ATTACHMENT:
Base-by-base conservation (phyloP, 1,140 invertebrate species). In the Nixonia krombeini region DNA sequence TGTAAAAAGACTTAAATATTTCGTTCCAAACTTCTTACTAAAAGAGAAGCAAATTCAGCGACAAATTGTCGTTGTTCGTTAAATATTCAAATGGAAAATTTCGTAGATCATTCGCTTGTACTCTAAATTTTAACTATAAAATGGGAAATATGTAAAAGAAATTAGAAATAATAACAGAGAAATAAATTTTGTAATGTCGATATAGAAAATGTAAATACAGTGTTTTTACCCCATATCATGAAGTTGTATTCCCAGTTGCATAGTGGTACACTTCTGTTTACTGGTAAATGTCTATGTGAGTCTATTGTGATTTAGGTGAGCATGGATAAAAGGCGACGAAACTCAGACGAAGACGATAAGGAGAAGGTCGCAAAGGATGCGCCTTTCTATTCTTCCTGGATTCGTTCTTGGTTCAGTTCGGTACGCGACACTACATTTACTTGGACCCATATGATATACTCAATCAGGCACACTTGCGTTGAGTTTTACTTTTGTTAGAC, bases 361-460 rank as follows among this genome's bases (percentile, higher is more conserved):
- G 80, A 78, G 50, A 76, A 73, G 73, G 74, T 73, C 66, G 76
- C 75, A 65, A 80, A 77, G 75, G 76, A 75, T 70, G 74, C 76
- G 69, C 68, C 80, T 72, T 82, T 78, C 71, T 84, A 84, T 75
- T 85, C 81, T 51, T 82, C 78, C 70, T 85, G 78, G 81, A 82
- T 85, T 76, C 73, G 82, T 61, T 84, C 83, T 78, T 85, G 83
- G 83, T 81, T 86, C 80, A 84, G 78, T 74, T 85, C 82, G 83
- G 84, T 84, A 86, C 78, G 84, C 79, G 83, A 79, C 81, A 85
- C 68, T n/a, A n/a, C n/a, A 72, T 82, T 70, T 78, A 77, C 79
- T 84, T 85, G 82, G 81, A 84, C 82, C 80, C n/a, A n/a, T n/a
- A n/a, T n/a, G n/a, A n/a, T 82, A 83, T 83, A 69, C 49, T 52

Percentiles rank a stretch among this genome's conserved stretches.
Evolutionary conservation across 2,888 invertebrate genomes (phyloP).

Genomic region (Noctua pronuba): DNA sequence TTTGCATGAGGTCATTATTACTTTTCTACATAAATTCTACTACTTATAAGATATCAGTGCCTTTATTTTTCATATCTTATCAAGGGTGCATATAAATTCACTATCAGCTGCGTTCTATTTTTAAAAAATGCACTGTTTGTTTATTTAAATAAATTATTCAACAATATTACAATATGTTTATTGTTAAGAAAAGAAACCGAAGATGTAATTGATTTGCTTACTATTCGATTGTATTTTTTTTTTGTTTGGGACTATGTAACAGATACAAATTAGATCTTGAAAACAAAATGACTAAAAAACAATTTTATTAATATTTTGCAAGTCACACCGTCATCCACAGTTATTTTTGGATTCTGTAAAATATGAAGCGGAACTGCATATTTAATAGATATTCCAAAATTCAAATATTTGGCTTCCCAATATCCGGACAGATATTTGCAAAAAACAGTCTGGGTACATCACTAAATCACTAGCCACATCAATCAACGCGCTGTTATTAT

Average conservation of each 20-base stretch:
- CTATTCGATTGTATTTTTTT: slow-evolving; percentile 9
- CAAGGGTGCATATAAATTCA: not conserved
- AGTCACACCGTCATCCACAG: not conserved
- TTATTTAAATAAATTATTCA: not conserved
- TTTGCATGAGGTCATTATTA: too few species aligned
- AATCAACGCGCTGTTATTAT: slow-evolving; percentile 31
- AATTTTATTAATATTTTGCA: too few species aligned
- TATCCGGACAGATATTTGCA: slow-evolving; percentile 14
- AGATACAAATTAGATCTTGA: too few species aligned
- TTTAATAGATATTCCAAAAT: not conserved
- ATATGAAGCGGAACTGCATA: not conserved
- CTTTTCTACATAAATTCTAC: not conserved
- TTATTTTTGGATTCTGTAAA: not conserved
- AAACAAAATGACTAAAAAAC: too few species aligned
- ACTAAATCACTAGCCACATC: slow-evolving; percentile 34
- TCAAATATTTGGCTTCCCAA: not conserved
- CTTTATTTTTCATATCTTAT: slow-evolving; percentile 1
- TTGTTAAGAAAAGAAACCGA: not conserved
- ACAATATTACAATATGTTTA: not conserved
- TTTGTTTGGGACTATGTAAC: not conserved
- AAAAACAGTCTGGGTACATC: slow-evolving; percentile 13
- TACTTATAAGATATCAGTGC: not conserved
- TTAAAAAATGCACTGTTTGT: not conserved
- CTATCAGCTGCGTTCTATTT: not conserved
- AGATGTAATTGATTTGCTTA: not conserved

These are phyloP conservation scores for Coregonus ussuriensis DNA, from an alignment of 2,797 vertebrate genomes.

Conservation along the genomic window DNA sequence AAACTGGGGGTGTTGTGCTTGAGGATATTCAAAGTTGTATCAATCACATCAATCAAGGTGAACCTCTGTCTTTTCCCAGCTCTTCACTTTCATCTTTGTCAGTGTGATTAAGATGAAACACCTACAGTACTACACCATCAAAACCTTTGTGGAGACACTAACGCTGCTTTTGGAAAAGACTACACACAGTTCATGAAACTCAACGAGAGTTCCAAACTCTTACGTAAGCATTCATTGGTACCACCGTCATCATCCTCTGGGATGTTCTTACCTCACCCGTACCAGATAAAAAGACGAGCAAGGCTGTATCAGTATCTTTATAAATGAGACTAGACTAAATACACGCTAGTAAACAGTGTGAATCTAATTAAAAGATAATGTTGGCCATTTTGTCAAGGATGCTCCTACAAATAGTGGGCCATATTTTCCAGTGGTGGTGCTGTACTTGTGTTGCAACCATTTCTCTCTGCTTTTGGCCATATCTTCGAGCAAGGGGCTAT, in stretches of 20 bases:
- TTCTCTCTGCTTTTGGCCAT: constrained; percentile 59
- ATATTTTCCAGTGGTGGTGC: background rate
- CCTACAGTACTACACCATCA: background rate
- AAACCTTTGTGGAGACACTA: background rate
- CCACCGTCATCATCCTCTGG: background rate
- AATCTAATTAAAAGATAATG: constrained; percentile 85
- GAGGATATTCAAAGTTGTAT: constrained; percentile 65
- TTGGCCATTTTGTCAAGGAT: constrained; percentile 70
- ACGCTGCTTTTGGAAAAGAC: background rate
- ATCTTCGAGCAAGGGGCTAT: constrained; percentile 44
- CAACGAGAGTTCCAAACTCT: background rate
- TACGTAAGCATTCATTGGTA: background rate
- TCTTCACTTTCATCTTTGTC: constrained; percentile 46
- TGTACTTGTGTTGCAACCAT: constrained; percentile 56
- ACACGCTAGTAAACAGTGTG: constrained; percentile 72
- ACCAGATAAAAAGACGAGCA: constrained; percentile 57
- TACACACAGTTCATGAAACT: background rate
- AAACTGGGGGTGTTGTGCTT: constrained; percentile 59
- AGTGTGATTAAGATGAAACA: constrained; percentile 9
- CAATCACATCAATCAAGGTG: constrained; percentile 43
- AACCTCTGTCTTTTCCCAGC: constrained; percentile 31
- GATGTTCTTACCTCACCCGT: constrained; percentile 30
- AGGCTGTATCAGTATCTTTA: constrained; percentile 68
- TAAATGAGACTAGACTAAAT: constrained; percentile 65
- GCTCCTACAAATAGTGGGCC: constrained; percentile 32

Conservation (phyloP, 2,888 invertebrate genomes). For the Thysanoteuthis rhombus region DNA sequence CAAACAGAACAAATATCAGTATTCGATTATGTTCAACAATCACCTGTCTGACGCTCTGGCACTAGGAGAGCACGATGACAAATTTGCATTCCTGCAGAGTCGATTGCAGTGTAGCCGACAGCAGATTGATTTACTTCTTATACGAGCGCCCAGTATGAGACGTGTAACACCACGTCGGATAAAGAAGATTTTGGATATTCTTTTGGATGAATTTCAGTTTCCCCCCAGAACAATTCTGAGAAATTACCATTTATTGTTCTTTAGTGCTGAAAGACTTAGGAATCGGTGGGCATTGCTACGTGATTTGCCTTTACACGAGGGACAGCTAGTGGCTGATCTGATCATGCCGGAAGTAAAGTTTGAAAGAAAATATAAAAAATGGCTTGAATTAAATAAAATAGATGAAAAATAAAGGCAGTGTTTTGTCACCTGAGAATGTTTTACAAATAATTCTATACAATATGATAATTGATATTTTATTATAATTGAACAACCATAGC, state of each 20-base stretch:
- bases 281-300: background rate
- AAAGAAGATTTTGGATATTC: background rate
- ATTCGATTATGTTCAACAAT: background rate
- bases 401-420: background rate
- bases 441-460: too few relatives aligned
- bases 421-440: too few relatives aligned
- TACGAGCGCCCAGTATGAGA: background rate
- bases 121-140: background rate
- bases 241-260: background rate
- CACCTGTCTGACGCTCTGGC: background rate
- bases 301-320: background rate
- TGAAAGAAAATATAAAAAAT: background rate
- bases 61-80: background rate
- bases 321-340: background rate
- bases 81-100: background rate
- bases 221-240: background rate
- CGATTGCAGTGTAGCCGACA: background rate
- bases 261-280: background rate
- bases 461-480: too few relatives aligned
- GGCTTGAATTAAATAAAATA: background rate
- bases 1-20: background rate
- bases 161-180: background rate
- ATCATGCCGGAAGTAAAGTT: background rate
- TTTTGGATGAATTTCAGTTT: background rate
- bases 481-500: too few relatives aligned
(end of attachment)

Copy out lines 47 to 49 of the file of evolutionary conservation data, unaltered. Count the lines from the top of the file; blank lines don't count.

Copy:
- CCACCGTCATCATCCTCTGG: background rate
- AATCTAATTAAAAGATAATG: constrained; percentile 85
- GAGGATATTCAAAGTTGTAT: constrained; percentile 65